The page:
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Reviewed by Eric Barnes

■■□□□ 2 / 5 “If I were starving, and near the hospital…”

 

In some ways, I felt like I was walking into some grandmother’s kitchen when I entered The Grind deli. Everything felt homely, from the paintings on the wall, to the knickknacks neatly scattered about. Instead of an old lady behind the counter, however, there was a young lady. And instead of little grandchildren playing around, there were doctors and nurses filing in and out. Upon seeing this setting, I immediately braced myself for a simple, homely meal – and that is exactly what I received.

I ordered the Turkey Bacon Guacamole sandwich, which had turkey, bacon, red onions, diced tomatoes, and guacamole on wheat bread. Despite all of these ingredients, the sandwich was vertically challenged and mild in flavor. But, just as if you were at someone’s grandmother’s house, you politely eat what you are given, and thank the cook when you are finished.

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Reviewed by Matthew Johnson

■■■■□ 3.5 / 5 “I rounded up from 3.5 on the fourth block…”

The Grind Cafe is nestled away in the building just behind the Rocky Mountain Surgical Center off of Highland Boulevard. This little lunch spot is not new to me, I used to frequent it several years ago when I was running my own consulting business and enjoyed chatting with the owners who started their business the same week I did. Unfortunately the owner’s weren’t there today, but I was able to enjoy the nostalgia all the same. The Grind is small, very small – it can accommodate 6, maybe 8 people max in an odd little space between two offices. The service is slow, but not excruciating considering that there was only one person performing every job typical of a cafe while we were there.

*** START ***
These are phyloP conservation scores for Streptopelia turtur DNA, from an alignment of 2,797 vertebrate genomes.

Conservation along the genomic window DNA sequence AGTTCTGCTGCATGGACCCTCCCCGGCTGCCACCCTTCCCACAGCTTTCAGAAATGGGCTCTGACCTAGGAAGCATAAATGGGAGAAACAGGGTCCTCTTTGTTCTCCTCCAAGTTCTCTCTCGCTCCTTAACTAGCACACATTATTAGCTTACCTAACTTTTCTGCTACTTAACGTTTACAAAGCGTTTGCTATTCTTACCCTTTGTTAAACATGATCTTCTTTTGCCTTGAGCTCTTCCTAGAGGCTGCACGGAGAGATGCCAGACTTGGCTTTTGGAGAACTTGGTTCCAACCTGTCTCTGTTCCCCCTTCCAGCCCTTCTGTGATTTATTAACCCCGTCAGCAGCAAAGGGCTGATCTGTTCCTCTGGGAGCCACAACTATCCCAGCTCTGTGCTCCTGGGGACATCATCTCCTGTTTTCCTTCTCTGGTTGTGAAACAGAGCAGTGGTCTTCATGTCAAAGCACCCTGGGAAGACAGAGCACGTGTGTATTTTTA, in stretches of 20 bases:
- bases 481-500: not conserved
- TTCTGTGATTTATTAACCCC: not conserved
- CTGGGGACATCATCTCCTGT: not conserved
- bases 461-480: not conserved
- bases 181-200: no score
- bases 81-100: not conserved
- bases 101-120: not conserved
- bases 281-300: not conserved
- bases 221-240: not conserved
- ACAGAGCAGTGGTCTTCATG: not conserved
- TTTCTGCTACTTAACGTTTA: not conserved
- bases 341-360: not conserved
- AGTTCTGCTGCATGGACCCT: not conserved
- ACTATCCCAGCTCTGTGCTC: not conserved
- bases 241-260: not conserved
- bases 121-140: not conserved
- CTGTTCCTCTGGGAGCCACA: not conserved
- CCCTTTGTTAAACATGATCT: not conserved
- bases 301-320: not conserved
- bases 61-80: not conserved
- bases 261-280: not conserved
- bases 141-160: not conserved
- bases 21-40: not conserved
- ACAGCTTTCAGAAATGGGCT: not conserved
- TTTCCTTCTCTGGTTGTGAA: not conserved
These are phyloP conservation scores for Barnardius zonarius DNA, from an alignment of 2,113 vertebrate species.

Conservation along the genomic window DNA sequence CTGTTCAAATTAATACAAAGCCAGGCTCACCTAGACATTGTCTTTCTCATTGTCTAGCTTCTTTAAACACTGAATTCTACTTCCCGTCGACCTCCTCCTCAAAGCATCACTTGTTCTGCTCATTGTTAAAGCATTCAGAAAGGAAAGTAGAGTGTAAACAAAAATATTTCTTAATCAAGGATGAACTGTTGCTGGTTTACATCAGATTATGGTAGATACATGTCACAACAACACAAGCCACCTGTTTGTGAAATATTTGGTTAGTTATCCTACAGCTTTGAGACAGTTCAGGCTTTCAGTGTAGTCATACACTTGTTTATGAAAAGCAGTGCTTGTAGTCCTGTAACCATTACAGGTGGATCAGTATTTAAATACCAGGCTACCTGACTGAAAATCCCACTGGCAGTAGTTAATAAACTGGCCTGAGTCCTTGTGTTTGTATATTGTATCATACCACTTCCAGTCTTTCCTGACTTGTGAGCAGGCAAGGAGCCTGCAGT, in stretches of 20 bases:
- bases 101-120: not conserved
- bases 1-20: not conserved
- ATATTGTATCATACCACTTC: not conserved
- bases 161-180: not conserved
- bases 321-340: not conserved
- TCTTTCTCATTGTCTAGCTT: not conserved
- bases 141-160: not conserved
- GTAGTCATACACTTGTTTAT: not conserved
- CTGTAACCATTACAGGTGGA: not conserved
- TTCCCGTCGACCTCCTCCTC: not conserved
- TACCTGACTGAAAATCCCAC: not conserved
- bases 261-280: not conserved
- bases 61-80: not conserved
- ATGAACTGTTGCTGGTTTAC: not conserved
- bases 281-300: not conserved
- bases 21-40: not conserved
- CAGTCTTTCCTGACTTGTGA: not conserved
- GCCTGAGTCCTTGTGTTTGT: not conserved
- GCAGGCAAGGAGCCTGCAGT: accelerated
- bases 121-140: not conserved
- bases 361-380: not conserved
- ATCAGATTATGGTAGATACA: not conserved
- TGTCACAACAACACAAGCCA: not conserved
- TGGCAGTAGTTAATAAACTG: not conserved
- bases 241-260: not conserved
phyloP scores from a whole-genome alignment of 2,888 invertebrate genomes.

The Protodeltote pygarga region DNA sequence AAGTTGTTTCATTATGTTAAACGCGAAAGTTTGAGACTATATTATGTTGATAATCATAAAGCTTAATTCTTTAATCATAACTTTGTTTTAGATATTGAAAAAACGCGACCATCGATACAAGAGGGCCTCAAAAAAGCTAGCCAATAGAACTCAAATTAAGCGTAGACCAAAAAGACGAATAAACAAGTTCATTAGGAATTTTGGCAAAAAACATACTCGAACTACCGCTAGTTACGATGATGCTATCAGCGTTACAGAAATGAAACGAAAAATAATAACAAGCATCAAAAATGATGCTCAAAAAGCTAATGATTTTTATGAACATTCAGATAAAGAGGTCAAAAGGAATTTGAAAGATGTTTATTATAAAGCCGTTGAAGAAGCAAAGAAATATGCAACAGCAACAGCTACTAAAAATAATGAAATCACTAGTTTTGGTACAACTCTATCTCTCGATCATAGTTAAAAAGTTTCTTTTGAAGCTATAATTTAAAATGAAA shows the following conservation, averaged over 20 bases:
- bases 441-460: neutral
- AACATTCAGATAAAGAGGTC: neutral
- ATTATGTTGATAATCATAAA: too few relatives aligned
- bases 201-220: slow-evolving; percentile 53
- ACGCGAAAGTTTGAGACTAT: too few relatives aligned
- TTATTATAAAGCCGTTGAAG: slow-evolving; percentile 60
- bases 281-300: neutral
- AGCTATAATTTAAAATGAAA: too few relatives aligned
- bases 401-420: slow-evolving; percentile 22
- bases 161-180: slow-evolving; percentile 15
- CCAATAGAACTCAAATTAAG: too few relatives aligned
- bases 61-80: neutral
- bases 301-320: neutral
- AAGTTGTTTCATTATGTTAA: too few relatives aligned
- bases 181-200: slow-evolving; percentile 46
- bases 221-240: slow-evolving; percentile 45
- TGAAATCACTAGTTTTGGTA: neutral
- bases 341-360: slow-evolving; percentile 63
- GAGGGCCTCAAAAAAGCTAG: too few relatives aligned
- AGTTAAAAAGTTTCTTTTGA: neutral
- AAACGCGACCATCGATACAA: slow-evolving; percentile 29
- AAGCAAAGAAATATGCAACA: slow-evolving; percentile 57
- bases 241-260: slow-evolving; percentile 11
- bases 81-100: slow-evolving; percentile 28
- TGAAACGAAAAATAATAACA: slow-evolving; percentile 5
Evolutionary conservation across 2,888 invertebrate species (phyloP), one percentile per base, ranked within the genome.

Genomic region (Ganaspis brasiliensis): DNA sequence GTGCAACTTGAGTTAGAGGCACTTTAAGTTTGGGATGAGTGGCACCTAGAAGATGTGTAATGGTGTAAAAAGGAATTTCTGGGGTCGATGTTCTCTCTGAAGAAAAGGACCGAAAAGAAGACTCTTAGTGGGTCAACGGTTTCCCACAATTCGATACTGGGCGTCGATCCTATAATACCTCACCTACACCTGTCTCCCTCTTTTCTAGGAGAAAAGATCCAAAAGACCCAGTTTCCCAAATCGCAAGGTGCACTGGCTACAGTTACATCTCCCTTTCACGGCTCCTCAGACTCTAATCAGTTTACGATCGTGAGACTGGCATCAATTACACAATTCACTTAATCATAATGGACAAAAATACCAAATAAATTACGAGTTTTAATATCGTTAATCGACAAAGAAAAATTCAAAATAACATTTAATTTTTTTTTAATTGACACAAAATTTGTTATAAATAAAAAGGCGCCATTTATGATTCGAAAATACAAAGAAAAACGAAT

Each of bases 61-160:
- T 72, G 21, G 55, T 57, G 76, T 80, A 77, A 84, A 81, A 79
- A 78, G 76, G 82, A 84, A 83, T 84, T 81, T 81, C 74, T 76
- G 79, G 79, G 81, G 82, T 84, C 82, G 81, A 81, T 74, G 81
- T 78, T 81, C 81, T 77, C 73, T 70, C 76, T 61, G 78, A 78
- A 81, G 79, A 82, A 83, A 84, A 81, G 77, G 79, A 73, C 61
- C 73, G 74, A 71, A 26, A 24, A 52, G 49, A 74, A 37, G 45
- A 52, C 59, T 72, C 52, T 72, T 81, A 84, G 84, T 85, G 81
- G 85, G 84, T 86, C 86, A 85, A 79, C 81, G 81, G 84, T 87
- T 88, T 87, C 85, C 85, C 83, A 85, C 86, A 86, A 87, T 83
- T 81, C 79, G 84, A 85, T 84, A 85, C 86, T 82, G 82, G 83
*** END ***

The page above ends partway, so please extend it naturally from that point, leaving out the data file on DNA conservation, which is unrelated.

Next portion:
I ordered the Roast Beef sandwich ($6.50), chips, and an espresso shake ($3.00). The sandwich had a creamy horseradish spread, red onions, lettuce, and of course roast beef (there may have been a few other items too, but I’ve forgotten). If I had one complaint about the sandwich if would be the undistinguished slices of grocery store bread it was made with, but otherwise it was delicious! The shake however was a letdown. To me, an espresso shake means milk, ice cream, espresso, and whipped cream on top. To The Grind a shake means: ice, espresso, and whipped cream. There might have been some ice cream in there too, but not much. The chips were good.

On our way out, Barnes added a delicious looking cookie ($1.00) to our order which he was will to share half of with me. I must say the cookie was only two thirds as good as it looked.

All in all, I like The Grind and would recommend it anyone looking for a new place to eat, but I’d only tell 3 people at a time so as not to overwhelm them.